• Record Keeping
      Know What Records Will You Have To Produce
      Strategize To Protect Trade Secrets
      Strategize To Protect Records Of Unaffected Products
      Use FOIA Where Possible To Protect Records
    • Food Safety Plan
      May Not Want To Wait Until Regulations
      HACCP May Not Be Sufficient Though It’s a Start
      Look Specifically At Environmental Risks Such As:
      Be As Specific As Possible With Suppliers
      Anticipate That We Be Living Without FDA Regulations
    • Potential Recall Event: What to Do
      • Have & follow a recall plan
      • Log events, actions, and communications
      • Record all reported injuries
      • Document investigation
      • Institute litigation “hold”
      • Cooperate and communicate with government officials
    • Rehearse/Follow Recall Plan
      Steps To Assure Food Safety Plan Is Followed
      Rehearse Recall Plan
      Strategize About Recall Team
      Make Sure Everyone on Recall Team Understands His/Her Role
      RFR Training
    • FDA Inspection Plan
      Who Will Be Involved?
      Documents to Be Released and Signed: If documents are going to be released, have a standard “FOIA Letter”
      Test Results
      Interviews (who and review of legal counsel)
      Plan Protected by Privilege?
    • Manufacturing Practices
      How Can You Limit Recalls?
      Look at:
      “Carry-Over” Practices
      Cleaning SOPS
      Testing SOPs
    • Supplier Agreements
      Be Specific:
      Food Safety Plan
      Test Results
      Records Access
    • Indemnification Language
      Totally Unambiguous
      Recognizes Strict Liability Concepts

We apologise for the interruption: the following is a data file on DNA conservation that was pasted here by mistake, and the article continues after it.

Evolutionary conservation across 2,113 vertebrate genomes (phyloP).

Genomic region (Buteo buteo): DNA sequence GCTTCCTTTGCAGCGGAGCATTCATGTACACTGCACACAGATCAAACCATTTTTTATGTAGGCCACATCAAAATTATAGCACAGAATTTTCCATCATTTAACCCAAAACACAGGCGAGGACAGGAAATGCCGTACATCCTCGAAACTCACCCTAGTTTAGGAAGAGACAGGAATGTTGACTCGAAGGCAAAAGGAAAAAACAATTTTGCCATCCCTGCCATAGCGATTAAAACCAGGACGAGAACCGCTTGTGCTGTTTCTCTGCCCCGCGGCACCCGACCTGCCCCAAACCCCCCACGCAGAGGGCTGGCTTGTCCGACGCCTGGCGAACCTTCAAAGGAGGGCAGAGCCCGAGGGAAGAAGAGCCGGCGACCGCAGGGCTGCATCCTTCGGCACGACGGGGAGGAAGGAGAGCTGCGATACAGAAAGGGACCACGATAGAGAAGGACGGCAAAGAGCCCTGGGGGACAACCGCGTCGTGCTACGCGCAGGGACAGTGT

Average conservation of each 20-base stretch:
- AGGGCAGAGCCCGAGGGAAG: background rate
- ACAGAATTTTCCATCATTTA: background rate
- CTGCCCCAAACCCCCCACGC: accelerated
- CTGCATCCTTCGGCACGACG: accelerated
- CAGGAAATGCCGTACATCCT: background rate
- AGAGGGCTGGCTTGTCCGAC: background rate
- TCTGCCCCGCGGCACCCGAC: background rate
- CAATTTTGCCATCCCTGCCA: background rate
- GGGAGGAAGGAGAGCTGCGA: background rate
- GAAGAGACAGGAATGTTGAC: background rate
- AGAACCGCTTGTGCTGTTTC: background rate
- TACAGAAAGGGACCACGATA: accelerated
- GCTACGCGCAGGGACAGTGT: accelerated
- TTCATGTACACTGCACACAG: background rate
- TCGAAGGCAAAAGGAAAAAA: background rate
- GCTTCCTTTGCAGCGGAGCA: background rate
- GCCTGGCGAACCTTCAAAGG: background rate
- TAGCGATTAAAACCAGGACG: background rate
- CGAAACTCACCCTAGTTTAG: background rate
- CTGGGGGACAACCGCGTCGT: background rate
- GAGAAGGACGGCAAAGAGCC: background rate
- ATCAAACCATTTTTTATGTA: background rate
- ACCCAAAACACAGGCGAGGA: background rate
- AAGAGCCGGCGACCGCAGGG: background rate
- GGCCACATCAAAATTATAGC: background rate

Indemnifies Regardless of Negligence
      Clear what “Recall” Costs Are Covered
      Not limited by Insurance Limits/Availability
      Insurance is limited, Indemnification Should Not Be
      But, Understand Your Suppliers Limits
    • Careful Review of Supplier/Vendor Agreement
      Seller agrees to defend, indemnify and hold harmless Buyer
      … for the recovery of damages… arising out of or alleged to have arisen out of (a) the delivery, sale, resale, labeling, use or consumption of any Product…
    • Careful Review of Supplier/Vendor Agreement (cont’d)
      Seller’s insurance described herein shall be primary and not contributory with Buyer’s insurance.
      Buyer shall be named as an additional insured…
      waivers of subrogation
    • Insurance Audit
      Right types of coverage
      Sufficient limits
      Problematic Exclusions
      Legal counsel & trusted broker who understands the industry & your business
    • Pollution Exclusion
      All-risk policy
      $8M Claim (No Consumer Injuries)
      No coverage for Listeria b/c language in pollution exclusion
    • Found In A $50M Umbrella Policy For Produce Co.
      1. Any actual, alleged or threatened exposure to, existence of, presence of, ingestion of, inhalation of or contact with any “biological agents” whether or not occurring alone.
    • Action Steps
      Supplier Agreements (indemnification, insurance, compliance with FSMA)
      Insurance Audit
      FDA Inspection Plan
      Food Safety Plan
      Plan for Import Compliance
      Recall Plan and Rehearsal
    • Questions?
      Direct Dial: 206-386-7595